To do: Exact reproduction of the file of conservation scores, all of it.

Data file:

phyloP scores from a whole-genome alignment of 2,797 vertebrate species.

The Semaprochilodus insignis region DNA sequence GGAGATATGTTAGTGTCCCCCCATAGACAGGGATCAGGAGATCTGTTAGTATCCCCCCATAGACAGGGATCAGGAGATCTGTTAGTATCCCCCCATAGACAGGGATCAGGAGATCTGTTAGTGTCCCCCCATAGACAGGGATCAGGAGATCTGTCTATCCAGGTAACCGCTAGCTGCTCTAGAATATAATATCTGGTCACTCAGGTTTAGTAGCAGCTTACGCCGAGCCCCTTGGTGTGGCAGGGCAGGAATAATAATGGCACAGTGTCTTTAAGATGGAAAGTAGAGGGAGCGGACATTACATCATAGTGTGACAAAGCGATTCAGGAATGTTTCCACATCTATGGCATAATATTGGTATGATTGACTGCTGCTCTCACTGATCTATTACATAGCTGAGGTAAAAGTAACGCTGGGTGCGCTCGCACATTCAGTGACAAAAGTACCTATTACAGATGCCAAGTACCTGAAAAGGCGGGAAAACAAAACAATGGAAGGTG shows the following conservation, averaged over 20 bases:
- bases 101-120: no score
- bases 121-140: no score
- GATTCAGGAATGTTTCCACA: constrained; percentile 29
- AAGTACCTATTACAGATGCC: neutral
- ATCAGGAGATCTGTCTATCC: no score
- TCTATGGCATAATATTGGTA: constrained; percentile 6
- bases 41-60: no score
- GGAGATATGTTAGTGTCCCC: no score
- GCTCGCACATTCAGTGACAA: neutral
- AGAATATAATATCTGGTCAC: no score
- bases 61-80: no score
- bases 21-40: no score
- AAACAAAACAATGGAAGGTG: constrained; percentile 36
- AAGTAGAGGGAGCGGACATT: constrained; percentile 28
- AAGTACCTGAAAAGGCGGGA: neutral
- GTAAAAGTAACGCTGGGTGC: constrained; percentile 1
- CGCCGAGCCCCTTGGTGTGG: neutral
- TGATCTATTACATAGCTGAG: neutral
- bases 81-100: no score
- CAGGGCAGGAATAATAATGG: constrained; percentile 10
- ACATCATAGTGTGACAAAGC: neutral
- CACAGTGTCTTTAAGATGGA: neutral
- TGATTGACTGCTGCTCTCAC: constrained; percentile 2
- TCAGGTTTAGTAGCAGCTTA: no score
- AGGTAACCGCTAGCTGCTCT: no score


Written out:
phyloP scores from a whole-genome alignment of 2,797 vertebrate species.

The Semaprochilodus insignis region DNA sequence GGAGATATGTTAGTGTCCCCCCATAGACAGGGATCAGGAGATCTGTTAGTATCCCCCCATAGACAGGGATCAGGAGATCTGTTAGTATCCCCCCATAGACAGGGATCAGGAGATCTGTTAGTGTCCCCCCATAGACAGGGATCAGGAGATCTGTCTATCCAGGTAACCGCTAGCTGCTCTAGAATATAATATCTGGTCACTCAGGTTTAGTAGCAGCTTACGCCGAGCCCCTTGGTGTGGCAGGGCAGGAATAATAATGGCACAGTGTCTTTAAGATGGAAAGTAGAGGGAGCGGACATTACATCATAGTGTGACAAAGCGATTCAGGAATGTTTCCACATCTATGGCATAATATTGGTATGATTGACTGCTGCTCTCACTGATCTATTACATAGCTGAGGTAAAAGTAACGCTGGGTGCGCTCGCACATTCAGTGACAAAAGTACCTATTACAGATGCCAAGTACCTGAAAAGGCGGGAAAACAAAACAATGGAAGGTG shows the following conservation, averaged over 20 bases:
- bases 101-120: no score
- bases 121-140: no score
- GATTCAGGAATGTTTCCACA: constrained; percentile 29
- AAGTACCTATTACAGATGCC: neutral
- ATCAGGAGATCTGTCTATCC: no score
- TCTATGGCATAATATTGGTA: constrained; percentile 6
- bases 41-60: no score
- GGAGATATGTTAGTGTCCCC: no score
- GCTCGCACATTCAGTGACAA: neutral
- AGAATATAATATCTGGTCAC: no score
- bases 61-80: no score
- bases 21-40: no score
- AAACAAAACAATGGAAGGTG: constrained; percentile 36
- AAGTAGAGGGAGCGGACATT: constrained; percentile 28
- AAGTACCTGAAAAGGCGGGA: neutral
- GTAAAAGTAACGCTGGGTGC: constrained; percentile 1
- CGCCGAGCCCCTTGGTGTGG: neutral
- TGATCTATTACATAGCTGAG: neutral
- bases 81-100: no score
- CAGGGCAGGAATAATAATGG: constrained; percentile 10
- ACATCATAGTGTGACAAAGC: neutral
- CACAGTGTCTTTAAGATGGA: neutral
- TGATTGACTGCTGCTCTCAC: constrained; percentile 2
- TCAGGTTTAGTAGCAGCTTA: no score
- AGGTAACCGCTAGCTGCTCT: no score